Much has changed since the days of Elizabethan theatre -- not only in language, but also in casting, props and stages. The type of actor who performed on the Elizabethan stage has evolved as well. Actors in Elizabethan times by necessity had to be more flexible, more versatile and more thick-skinned than today's actors.
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The Evolution of the Stage
The first permanent stage wasn't constructed until the late 1500s. Before that, plays were performed by bands of travelling rogues and held in the courtyards of various inns around the country on makeshift stages. In 1576, local theatrical entrepreneur James Burbage built one of the first permanent stages, affectionately called "The Theater," in Shoreditch, London. A total of nine stages emerged between 1576 and 1642, with the most famous of them being The Globe, The Fortune and The Swan.
Props and Costumes
Since many of the troupes travelled from town to town and had to carry everything with them, small and simple were the buzzwords when it came to props. Set pieces were the exception, rather than the norm. On the other hand, costumes were very important. Many times, the only way the audience knew that the actor had changed roles was by the difference in appearance in their costume. Costume pieces were contemporary, unless used to convey a historical purpose.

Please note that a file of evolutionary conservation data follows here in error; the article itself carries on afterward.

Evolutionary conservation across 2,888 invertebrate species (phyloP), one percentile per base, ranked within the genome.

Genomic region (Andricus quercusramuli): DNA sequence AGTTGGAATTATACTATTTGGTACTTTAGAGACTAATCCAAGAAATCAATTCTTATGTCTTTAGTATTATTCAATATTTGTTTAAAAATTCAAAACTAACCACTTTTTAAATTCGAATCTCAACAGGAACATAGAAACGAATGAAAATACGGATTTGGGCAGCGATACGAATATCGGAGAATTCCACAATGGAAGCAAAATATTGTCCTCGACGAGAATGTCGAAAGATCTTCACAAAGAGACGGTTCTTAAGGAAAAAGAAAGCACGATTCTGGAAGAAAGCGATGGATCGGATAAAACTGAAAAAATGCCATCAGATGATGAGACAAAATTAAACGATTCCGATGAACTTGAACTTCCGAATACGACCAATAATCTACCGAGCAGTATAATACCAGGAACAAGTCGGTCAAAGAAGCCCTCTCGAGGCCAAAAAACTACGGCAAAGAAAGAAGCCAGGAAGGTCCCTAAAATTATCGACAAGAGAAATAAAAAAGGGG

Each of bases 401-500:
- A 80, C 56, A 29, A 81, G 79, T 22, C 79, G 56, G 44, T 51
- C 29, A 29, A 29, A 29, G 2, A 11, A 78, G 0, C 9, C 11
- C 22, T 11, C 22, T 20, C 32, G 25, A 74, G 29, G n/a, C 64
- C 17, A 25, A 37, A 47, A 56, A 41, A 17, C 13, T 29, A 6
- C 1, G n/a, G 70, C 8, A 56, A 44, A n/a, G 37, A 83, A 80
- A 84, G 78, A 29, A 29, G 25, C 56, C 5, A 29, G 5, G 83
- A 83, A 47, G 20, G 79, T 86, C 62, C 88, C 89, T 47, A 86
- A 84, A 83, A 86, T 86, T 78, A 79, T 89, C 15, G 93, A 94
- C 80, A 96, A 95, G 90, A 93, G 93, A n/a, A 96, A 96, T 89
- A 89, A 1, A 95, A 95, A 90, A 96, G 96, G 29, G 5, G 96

Unlike today, when doubling up on roles is rare, the Elizabethan actor had to be versatile enough to portray multiple roles. In addition, since only men were allowed to act, female roles were given to young men, partly because their voices were still in a higher pitch. It was not uncommon for a cast of 10-15 players to portray upwards of 40 roles in a Shakespearean production. Most companies performed in a repertory fashion, that is, they did a different play each night of their six-day work week.
Heroes of the Stage
Although the personal lives of most Elizabethan actors are lost to history, two of them did become quite famous: Richard Burbage, the lead actor in Shakespeare's Company, and Edward Alleyn, the lead actor of the Admiral's Men. Alleyn, the more well-known of the two, gained his fame through his portrayal of characters penned by Christopher Marlowe. His most famous roles were Tamburlaine, Doctor Faustus and Barabas. In fact, he made so much money that he was able to buy the Manor of Dulwich and establish Dulwich College.
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